When someone tells you vampires (or zombies, for that matter) are “so done”, do you believe them? It might just be nobody is doing vampires or zombies in a fresh way. Similar to superheroes in movies, they can continue on forever as long as they’re done well, but duds make you wish they wouldn’t. So is this series continuing a positive trend, or is it one of those stories that prove “vampires are done”? More importantly, is it good?
Vampire Emmy and the Garbage Girl (Margins Publishing)
The cover seems to suggest a love story, but writer Pat Shand explains what this series is about in our interview last month in much more detail, so check that out if you’re in the dark.
Why does this book matter?
Indie comics tend to break the rules so many publishers enforce on their creative team and this series is certainly doing so. If you think every comic needs an action scene or a formula, you’ve come to the wrong place, but if you want a series that’s going against the grain this might be your cup of tea.
Fine, you have my attention. What’s good about it?
In a lot of ways this one-shot comic is a breath of fresh air as it captures a short period of time between Emmy and her–you guessed it–garbage girl. Their relationship isn’t carried over months or years; there’s no action sequence nor is there a longwinded backstory. It’s all about those brief moments while you’re by yourself falling in love with a stranger. Much like everyone, Emmy has social anxiety and ticks that keep us from just running out and talking to someone. For her it’s the butterflies in her stomach–well, that’s part of it, but it’s also the whole vampire thing. Clearly Pat Shand has created a world where being a werewolf or vampire isn’t that big a deal (though it’s not clear if regular humans are chill with it), but they’re certainly not being hunted.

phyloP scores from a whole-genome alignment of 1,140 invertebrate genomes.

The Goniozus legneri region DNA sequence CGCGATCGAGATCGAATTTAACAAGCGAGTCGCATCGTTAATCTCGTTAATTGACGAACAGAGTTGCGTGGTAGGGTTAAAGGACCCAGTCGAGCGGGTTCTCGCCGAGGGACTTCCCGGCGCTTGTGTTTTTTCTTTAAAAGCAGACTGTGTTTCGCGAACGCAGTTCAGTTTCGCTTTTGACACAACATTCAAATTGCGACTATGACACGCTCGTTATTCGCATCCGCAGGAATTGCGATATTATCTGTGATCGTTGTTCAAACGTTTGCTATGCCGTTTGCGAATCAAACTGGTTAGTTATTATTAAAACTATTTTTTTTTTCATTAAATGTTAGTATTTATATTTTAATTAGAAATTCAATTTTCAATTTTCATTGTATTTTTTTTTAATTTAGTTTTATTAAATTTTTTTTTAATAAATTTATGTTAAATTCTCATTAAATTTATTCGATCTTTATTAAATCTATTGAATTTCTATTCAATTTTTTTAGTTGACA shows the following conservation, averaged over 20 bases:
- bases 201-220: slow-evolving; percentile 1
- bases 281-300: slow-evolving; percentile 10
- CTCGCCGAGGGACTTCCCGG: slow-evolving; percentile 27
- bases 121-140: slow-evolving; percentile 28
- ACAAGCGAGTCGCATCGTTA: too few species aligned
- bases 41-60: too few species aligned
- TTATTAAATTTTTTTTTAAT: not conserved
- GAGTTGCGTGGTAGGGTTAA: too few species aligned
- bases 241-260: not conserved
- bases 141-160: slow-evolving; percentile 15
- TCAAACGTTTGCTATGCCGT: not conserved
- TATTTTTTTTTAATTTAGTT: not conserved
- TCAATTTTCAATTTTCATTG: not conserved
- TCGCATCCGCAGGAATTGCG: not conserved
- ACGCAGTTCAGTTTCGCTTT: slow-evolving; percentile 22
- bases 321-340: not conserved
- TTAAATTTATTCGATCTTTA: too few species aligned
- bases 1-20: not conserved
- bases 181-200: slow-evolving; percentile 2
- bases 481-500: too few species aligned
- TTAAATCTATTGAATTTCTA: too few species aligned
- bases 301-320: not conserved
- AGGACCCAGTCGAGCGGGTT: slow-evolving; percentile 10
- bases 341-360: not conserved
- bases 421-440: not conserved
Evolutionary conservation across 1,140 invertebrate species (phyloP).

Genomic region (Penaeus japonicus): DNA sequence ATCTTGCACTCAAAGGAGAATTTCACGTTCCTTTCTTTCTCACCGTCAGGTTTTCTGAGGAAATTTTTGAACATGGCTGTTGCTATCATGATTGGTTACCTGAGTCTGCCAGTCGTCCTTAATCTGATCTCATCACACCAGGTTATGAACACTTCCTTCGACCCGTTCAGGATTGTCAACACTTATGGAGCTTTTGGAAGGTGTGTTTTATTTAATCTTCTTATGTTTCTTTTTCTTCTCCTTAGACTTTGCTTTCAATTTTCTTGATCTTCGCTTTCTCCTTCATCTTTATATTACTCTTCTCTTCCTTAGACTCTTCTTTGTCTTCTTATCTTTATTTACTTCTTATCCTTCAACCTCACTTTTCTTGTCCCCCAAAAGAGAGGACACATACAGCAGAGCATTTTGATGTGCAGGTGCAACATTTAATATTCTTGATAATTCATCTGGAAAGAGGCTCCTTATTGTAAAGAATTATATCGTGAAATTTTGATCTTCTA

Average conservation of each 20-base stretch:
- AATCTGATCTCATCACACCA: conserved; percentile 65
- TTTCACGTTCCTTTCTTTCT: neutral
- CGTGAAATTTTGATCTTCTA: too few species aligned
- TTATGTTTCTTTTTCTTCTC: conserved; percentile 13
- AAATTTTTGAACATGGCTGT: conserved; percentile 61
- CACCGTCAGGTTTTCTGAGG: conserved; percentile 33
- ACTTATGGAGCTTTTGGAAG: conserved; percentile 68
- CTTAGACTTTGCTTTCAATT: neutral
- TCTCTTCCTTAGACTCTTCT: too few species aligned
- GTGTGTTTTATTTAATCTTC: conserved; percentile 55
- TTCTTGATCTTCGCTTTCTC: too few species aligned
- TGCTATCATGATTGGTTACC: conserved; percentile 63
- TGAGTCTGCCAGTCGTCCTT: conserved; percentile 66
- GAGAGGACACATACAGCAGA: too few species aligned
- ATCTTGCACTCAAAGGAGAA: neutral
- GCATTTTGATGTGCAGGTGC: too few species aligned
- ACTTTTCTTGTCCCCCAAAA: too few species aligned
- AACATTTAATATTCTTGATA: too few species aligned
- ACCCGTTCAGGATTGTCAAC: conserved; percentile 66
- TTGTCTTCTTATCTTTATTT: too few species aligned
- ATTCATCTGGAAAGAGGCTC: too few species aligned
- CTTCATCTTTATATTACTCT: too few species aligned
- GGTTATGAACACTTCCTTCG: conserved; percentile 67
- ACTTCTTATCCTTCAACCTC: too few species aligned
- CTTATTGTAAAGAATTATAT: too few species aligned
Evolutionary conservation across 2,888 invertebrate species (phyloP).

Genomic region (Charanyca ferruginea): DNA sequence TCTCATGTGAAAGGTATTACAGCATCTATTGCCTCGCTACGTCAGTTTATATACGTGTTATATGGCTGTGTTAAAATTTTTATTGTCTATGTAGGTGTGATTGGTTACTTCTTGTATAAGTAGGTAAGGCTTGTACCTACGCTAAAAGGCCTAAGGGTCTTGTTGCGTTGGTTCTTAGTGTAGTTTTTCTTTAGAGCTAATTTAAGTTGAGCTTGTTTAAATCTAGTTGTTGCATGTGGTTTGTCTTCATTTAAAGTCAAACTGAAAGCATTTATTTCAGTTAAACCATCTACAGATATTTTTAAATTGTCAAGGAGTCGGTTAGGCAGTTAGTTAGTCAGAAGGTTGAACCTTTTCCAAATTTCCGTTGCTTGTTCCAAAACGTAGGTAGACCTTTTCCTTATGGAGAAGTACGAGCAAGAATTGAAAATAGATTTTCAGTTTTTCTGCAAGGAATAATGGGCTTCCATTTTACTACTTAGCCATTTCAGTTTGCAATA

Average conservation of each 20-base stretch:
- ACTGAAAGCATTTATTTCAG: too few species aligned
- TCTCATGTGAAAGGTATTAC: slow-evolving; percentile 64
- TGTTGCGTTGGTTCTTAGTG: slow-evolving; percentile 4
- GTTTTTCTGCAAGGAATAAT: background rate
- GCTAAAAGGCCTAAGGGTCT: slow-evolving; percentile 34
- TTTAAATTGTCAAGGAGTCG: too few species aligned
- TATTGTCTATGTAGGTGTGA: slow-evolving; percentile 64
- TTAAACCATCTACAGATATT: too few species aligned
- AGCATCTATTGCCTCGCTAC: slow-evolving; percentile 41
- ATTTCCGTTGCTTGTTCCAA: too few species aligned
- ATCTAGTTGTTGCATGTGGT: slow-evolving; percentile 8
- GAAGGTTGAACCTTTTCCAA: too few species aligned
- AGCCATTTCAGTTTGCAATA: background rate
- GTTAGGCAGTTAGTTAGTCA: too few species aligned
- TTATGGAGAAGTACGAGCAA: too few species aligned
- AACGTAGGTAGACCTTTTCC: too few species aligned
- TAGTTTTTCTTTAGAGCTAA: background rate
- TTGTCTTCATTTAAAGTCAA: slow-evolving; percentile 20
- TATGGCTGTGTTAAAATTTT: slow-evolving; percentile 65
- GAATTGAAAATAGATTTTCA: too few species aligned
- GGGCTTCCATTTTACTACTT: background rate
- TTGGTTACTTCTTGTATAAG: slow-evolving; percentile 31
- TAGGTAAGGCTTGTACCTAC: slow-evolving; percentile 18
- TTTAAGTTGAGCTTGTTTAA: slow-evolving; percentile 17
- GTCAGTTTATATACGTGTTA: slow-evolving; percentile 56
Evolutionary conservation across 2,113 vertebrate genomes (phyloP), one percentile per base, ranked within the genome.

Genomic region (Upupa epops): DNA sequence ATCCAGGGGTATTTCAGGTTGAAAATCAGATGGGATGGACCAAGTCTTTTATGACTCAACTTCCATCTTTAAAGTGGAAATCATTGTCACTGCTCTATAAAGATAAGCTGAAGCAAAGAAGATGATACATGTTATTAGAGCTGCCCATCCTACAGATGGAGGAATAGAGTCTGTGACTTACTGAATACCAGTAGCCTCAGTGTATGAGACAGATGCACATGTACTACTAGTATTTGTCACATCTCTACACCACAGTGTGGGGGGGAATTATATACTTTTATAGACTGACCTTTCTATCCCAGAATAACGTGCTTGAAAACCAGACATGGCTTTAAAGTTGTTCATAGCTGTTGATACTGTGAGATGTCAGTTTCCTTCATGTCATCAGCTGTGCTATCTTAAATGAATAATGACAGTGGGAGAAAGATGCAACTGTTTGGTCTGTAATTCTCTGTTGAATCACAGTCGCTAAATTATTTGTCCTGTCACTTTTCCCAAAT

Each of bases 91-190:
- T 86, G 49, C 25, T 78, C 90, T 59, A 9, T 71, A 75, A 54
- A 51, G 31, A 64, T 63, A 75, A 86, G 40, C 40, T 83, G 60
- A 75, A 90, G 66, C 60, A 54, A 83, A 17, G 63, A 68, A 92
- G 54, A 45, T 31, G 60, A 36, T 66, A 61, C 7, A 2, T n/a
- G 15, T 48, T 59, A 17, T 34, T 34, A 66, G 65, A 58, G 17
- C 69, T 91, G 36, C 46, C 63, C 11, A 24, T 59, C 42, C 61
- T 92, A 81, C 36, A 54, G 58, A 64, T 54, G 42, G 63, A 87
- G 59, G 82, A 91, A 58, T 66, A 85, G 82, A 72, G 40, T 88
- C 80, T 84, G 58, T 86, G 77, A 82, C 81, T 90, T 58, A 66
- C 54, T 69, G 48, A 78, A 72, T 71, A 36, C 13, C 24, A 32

The book opens with this…nice!
There’s groundwork here for an ongoing series as we’re introduced to Emmy as a reclusive Netflix-aholic with a monster-dog as a pet. You’ll instantly want to know more about this arrangement–the story progresses just enough to make you want to see Emmy live out a potential romance with the garbage girl. Shand captures the flirting and nerves one gets when approaching someone they like and going on that first date.
The characters are easy to understand due to the fantastic character acting of the art. Plus there’s a helpful flashback of sorts as Emmy recounts her relationships and boy are they varied. One of them includes a bit of a joke towards Anne Rice vampire types, which helps convey what sort of vampire-world this is as it’s very self aware. Plus a raccoon is the big villain of the issue and the trash panda brings some laughs along with him too.
The art by Roberta Ingranata is a big reason why you’ll feel every emotion from these characters. Expressions are quite easy to read, and even the subtle flirting these women throw off is quite clear. The layouts are varied and tell a well paced story, and backgrounds are detailed and expressive when they need to be too. It’s not easy to make a snake express embarrassment, but Ingranata does so quite well.
It can’t be perfect can it?
Maybe it’s because Shand and Ingranata want to sell this as an ongoing to a publisher, but it’s a bit lacking as far as character backstories. What Emmy does for work or really anything beyond watching Netflix isn’t shown or explained. The focus is on the relationship and the anxiety before it even starts, but it makes it hard to decipher who she is beyond her expressions and the relationship flashback. Ultimately if you take away the vampire and monster dog this is an average girl-meets-girl story. That means nerves, anxiety about asking someone out, and the fear of being rejected are the main thursts of the story. It’s done well, but it doesn’t offer a story that’s going to knock your socks off because the characters seem so average. Thankfully the fantastical nature of Emmy and a surprise near the end kick things up a notch.
Eternity…hmm no I don’t think I do.
Is It Good?
This is a one-shot that’s easy on the eyes with an endearing budding love story at its core. If you’ve ever felt anxiety about talking to someone you have feelings for you’ll relate to this comic and probably enjoy it too.
The book debuts at Heroes Con on Friday, June 17th, and will be available for preorder online (digital and physical) no later than the 13th.